Although I found perfectly good Elmers, Aylmers, Elmars, Ellmers and Elmores in Norfolk, Suffolk, Middlesex, Sussex, Kent, Nottinghamshire, Northamptonshire, Surrey, Yorkshire, Lincolnshire, Hertfordshire, Lancashire, Somerset and London from the 1300’s to the 1600’s I’m going to focus on Essex (for the moment) because it is the last place we can put a pin for Edward Elmer. It is generally given as his departure point.
I apologize for the size of this list, I’m trying to leave myself some notes on Elmers alive or dead in Essex around the time of Ed and some idea of how many there are.
A map of the pinpoints for Elmer records in Essex in the 1500s and 1600s. I’m trying to break down the towns by “area” but I’m not sure of the relationships of all the towns because I’m not from Essex. So I may group a town “near” Tollesbury incorrectly associating the two because I don’t know what I’m talking about. I’ll bold the hearth tax records.
Ed Elmer was part of the Braintree Company but also Hooker’s company, following Reverend Thomas Hooker to what would become Hartford Connecticut. Thomas Hooker was a lecturer in Chelmsford and retired to Little Baddow before leaving for North America.
1670 Hearth Tax – Ellmer – 5 hearths – interesting that it is just listed as Ellmer, others similarly have no first name, like Whitehead (3 hearths) and Mr. Wall (6 hearths). This Ellmer would have qualified as a wealthy craftsman, tradesman or yeoman.
Date 6th November 1575 Groom John Gotsall, Bride Susan Elmar
1683 Theophilius Aylmer (apothecary), Chelmsford
1612 Samuel Almer, in Hattfield Peverel. The Churchwardens tried to take his cow.
Date of Baptism 13th August 1570 Venefred Elmer, Father’s Name Richard Elmer, Place Boreham St Andrew, Essex
Date 20th October 1567 Groom: Edmond Hawkes, Bride Elizabethe Elmar, Parish Little Baddow St Mary the Virgin
Date of Baptism 27th April 1597 Thomas Elmer, Father William Elmer, Maldon St Peter
Date 16th April 1613 Groom William Elmer, Bride Mary Frend, Parish Maldon St Mary the Virgin
It seems like the general area of Braintree and Coggeshall was important to Puritans who later moved to North America with Ed. Many of these locations are also in the sphere of Colchester.
Date 11th September 1619 Groom Gregory Elmore, Bride Elizab Beacha, Parish Coggeshall St Peter Ad Vincula
Coggeshall Hamlet (Little Coggeshall)
1670 Hearth Tax – Charles Elmer – 2 hearths – It appears he is listed as discharged by certificate, which means he wasn’t liable for the tax. If I’m reading it right then the majority of hearths listed in Coggeshall Hamlet are not taxed. Would also qualify as a yeoman or craftsman.
1696 – Will for Thomas Elmer, Little Coggeshall
Reverend Samuel Stone, another founder of Hartford, was a curate at Stisted between Braintree, Coggeshall and Earls Colne.
1628 court record for Gad Elmer, Labourer from Braintree, along with Walter Wall, assaulted Thomas Whitehead. See the Hearth tax for Chelmsford where all these surnames appear as well.
Date 24th November 1617 Groom Edmond Elmar, Bride Alice Hill Groom’s Parish or Abode Kelveden, Parish Messing All Saints
Date of Burial 26th December 1619 Edmund Elmer, Parish Kelvedon St Mary the Virgin
Date of Burial 14th June 1585 Alice Elmor Parish Kelvedon St Mary the Virgin
Date of Burial 9th October 1616 Helen Elmer, Husband Edmund Elmer, Parish Kelvedon St Mary the Virgin
Date of Baptism 14th January 1626 Joan Elmer, Father John Elmer, Mother Helene Elmer, Kelvedon St Mary the Virgin
Date of Baptism 12th April 1629 William Elmer, Father John Elmer, Mother Helene Elmer, Kelvedon St Mary the Virgin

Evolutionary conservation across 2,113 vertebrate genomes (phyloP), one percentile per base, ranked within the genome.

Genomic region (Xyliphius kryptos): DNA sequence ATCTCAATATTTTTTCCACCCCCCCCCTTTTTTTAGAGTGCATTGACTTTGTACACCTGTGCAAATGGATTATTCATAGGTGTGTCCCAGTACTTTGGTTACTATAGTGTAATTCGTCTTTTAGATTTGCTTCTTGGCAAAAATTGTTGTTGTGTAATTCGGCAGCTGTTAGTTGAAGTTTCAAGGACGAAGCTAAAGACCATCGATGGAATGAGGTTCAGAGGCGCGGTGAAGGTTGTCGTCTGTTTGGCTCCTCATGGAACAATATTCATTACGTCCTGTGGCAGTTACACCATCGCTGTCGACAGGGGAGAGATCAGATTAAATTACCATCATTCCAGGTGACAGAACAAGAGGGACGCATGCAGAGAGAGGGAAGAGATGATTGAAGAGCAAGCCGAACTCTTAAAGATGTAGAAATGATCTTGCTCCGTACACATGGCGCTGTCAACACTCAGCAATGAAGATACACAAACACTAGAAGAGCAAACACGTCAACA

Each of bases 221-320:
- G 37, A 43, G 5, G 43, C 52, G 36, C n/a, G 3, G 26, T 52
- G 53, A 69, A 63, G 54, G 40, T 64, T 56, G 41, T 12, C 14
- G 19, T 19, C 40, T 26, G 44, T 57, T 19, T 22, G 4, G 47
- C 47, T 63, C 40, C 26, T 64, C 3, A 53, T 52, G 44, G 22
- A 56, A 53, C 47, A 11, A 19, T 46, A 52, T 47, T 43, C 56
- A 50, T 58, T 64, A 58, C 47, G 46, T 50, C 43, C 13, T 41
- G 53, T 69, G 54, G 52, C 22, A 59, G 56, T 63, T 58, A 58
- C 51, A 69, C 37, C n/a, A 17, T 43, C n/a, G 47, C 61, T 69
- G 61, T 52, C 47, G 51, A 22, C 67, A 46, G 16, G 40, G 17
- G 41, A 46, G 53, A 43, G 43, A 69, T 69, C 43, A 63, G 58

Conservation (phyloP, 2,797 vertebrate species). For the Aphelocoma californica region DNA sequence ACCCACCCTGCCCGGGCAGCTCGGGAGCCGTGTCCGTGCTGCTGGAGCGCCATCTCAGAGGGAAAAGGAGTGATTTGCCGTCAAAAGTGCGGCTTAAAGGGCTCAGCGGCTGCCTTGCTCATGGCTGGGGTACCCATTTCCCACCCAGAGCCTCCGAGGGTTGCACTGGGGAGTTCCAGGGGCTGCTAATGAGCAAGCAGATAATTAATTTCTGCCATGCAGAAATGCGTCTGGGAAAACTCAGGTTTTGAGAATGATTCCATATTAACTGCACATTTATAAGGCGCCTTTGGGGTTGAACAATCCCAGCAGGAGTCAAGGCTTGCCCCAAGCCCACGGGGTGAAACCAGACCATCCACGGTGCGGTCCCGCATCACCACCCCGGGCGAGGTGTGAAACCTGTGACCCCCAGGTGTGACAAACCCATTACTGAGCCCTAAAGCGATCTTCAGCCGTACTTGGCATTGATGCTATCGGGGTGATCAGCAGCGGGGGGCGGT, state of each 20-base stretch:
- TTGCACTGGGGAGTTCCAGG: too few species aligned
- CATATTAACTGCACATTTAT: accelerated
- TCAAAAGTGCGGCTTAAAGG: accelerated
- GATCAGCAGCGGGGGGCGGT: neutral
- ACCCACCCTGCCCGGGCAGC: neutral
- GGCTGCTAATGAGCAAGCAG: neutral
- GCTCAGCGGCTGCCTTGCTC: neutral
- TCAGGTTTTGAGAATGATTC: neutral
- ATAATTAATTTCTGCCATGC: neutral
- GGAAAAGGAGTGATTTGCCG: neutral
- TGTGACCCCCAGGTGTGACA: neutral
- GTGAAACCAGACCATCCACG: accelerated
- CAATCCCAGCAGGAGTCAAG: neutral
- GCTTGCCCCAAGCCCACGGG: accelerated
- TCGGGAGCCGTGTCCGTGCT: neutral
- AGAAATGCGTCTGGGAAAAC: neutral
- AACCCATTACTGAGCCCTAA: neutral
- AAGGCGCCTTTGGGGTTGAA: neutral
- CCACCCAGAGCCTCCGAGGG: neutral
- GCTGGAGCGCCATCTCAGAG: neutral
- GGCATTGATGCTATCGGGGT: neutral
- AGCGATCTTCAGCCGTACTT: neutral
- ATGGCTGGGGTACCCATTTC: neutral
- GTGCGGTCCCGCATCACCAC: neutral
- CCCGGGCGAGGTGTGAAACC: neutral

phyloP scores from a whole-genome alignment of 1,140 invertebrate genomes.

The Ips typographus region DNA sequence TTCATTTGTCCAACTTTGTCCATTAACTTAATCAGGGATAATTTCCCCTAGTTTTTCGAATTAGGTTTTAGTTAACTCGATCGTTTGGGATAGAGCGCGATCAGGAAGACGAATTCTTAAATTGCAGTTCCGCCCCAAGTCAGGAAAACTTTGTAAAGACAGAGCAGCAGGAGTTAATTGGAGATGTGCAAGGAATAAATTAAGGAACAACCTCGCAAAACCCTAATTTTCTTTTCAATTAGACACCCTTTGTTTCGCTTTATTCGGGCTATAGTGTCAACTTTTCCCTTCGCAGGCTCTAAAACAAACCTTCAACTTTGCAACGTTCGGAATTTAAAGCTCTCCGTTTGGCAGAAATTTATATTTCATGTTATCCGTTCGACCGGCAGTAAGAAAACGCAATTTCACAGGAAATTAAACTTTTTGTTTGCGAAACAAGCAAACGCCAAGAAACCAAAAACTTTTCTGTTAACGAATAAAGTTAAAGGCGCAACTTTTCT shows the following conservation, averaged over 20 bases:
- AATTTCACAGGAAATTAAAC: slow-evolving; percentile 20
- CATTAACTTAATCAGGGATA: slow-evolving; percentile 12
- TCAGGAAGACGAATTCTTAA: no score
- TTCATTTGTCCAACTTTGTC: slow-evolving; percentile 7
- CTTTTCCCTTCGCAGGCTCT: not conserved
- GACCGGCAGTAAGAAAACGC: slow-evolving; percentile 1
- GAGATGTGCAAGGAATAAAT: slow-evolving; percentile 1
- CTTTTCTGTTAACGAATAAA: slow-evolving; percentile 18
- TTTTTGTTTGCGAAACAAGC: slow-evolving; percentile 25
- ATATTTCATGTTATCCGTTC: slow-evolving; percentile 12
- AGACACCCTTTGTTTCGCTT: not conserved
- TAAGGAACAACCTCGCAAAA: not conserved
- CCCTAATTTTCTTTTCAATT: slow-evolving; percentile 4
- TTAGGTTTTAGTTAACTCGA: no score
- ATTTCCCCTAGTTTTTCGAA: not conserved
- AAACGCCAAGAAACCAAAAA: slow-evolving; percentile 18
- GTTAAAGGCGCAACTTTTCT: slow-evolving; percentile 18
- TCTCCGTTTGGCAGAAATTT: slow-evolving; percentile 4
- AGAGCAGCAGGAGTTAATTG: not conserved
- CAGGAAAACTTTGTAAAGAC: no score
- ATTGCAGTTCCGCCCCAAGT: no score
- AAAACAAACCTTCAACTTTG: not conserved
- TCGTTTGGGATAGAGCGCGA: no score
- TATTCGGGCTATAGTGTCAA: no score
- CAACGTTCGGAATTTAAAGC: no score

Date of Baptism 23rd February 1633 Charles Elmer, Father John Elmer Mother Helen Elmer, Kelvedon St Mary the Virgin
Date of Baptism 25th June 1637 Elizabeth Elmer, Father John Elmer, Mother Helene
Date of Baptism 21st November 1624 John Elmmer, Father John Elmmer, Mother Helene, Kelvedon St Mary the Virgin
Date of Baptism 1st March 1572 Roberte Elmore, Father Roberte Elmore, Messing All Saints, Essex
Date of Baptism 21st March 1573 Susan Elmore, Father Robarte Elmore, Messing All Saints
1582 John Almer, Earls Colne
Date of Burial 17th February 1569 John Elmer, Parish Saffron Walden St Mary the Virgin (yep…two in a row)
A lot of the outlying towns that contain Elmers are within the sphere of influence of Colchester.
Date of Burial 31st August 1594 Edy Elmer, Parish Colchester St Leonard
1614 Robert Elmer alias Tyler, documented in 1614 and again documented in 1616 from Wivenhoe outside Colchester.
Date of Baptism 7th July 1640 Samuel Elmer, Father Edmund Elmer Profession: Clerk, Aldham St Margaret and St Catherine
Beaumont Cum Moze
Date of Burial 16th December 1599 Mary Elmar, Father’s Name Robart Elmar, Parish Beaumont-Cum-Moze St Leonard – Also a birth record for Mary in May of this year.
Baptism Date of 14th December 1600 John Elmar, Father Robart Elmar, Mother Mary Beaumont-Cum-Moze St Leonard
Date of Burial 30th August 1603 Elmar, Father Robart Elmar, Parish Beaumont-Cum-Moze St Leonard
Date of Baptism 1st January 1604 Mary Elmer Father Robert Elmer, Beaumont-Cum-Moze St Leonard, Essex
Date of Burial 23rd January 1615 Mary Elmer, Husband Robert Elmer, Parish Beaumont-Cum-Moze St Leonard
Date of Baptism 21st April 1606 Rychard Elmar, Father Robart Elmar, Mother Mary
Date of Baptism 18th September 1608 Elizabeth Elmar, Father Robart Elmar, Mother Mary
Date of Baptism 23rd April 1611 Grace Elmar, Father Robart Elmar, Mother Mary
13th June 1616 Groom’s Name Robert Elmar, Bride’s Name Sara Wright, Parish Manningtree St Michael and All Angels
Date 25th September 1626 Groom William Elmer, Bride Susan Convin, Parish Bradfield St Lawrence
Date of Burial 1st July 1628 William Elmer, Parish Bradfield St Lawrence
Date of Baptism 30th September 1627 Henry Elmer, Father William Elmer, Mother’s Name Susan, Bradfield St Lawrence
Date 3rd August 1635 Groom Robertus Ashley, Bride Maria Elmer, Parish Thaxted St John the Baptist Our Lady and St Lawrence